Indiana’s public charter school system is considered one of the best in the nation, anchored by a charter school law ranked second among the 43 states that have such legislation.
This is according to a list of the nation’s healthiest charter school systems, compiled by the National Alliance for Public Charter Schools.
The NAPCS released its inaugural report Wednesday judging states on how well they are implementing their charter school laws. Rankings were based off measurements of growth, quality and innovation in state’s charter sectors.
Combining those metrics, Indiana’s public charter school system came in at number seven out of the 26 states evaluated. The District of Columbia and the state of Louisiana topped the list with the “healthiest” charter school systems.
Even more impressive, the state’s public charter school law ranks second, above 40 other states and the District of Columbia, all which offer similar legislation. Indiana’s law ranks behind only Minnesota, where the nation’s first charter schools appeared in 1991.
Indiana enacted its public charter school law in 2001. Elements of the law that work? According to NAPCS researchers, it:
- doesn’t cap charter school growth,
- includes multiple authorizers, and
- provides a fair amount of autonomy and accountability.
Nick LeRoy, executive director with the Indiana Charter School Board, says credit for the success of Indiana’s law should go to policymakers at both the governor’s level as well as the legislature, who he says have created a good environment to allow for the growth of high-quality charter schools.
“Indiana has taken a very expansive approach to the growth of charter schools and really allowed demand to drive growth,” LeRoy says. “When there is an opportunity for a charter school to launch in a city or district where kids are not getting a good quality education, there’s never been impediments that have been placed in the way from a policy or legal perspective on that.”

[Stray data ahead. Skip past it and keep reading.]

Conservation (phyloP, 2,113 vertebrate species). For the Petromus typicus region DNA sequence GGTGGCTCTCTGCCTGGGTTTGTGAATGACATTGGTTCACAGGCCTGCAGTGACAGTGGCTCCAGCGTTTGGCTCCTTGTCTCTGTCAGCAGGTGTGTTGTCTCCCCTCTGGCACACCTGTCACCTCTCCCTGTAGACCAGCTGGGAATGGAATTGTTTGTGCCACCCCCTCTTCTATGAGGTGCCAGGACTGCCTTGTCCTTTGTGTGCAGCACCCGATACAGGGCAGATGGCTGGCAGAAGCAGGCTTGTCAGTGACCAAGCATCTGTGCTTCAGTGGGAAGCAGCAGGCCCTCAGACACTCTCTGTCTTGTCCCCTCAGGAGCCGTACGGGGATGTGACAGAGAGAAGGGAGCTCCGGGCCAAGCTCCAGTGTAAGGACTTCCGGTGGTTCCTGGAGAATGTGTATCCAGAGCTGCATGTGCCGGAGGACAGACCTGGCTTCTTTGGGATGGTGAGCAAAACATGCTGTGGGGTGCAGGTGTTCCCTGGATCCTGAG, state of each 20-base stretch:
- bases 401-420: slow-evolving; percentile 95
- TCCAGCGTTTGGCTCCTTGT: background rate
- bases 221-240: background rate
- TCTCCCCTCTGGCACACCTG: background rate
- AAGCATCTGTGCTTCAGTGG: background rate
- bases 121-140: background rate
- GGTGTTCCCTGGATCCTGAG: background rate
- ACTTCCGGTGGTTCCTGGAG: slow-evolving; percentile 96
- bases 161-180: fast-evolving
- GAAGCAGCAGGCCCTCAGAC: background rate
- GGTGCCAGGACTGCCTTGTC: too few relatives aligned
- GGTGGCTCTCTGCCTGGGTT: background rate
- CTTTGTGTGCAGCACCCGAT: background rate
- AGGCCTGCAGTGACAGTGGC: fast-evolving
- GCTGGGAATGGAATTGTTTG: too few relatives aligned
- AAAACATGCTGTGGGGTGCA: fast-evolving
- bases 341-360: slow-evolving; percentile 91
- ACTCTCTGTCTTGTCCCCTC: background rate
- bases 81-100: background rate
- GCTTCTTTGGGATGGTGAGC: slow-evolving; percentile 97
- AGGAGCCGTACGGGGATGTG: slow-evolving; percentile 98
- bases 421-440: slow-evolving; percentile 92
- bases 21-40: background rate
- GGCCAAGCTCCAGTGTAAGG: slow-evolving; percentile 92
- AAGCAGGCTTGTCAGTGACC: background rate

However, researchers point out the law provides inequitable funding to charters, something they recommend expanding to increase the impact of student success.
LeRoy says he agrees that funding issues need to be addressed.
“Since charter schools don’t get access to local property taxes for facilities, charters often divert dollars from putting that money towards education and to put it towards facilities,” LeRoy explains. “Since charters are actually producing higher educational outcomes with less dollars, if there were more fairness in the amount of money spent on charter schools versus district schools, what would the results look like at that point?”
LeRoy also says a more equitable distribution of funds could help support higher quality charter schools throughout the state. Many of the charters currently operating in the Hoosier state are concentrated in the Indianapolis Public Schools district as well as around Gary.
On the upside, researchers also noted that Indiana’s public charter schools served a significantly higher percentage of racial and ethnic minority students when compared with traditional public schools.
The state also boasts four virtual public charter schools serving just over 7,000 students – 21 percent of the state’s public charter school population.
This isn’t the first time a national group has recognized the Hoosier state for its charter system. Last year, the Center for Research on Education Outcomes at Stanford University said in its National Charter School Study that Indiana was one of 11 states where students in charter school outperformed their traditional public school peers in both math and reading.
“I think that’s a really important metric that really shows that charter schools are really doing what they said they would do, and that’s delivering higher quality education to the students who attend charter schools,” LeRoy says.
LeRoy’s organization, the Indiana Charter School Board, is the only independent state charter board that currently authorizes public charters in the state. Other authorizing bodies include local school boards, higher education institutions, and one non-educational government entity – the Indianapolis Mayor’s office.
Recently, Mayor Greg Ballard has seen three of his sponsored schools give up their charters, most notably Flanner House Elementary School which was caught in a cheating scandal.
Indiana offers 75 public charter schools that serve about 35,000 students statewide. More than 6,400 public charter schools serve more than 2.5 million students nationally.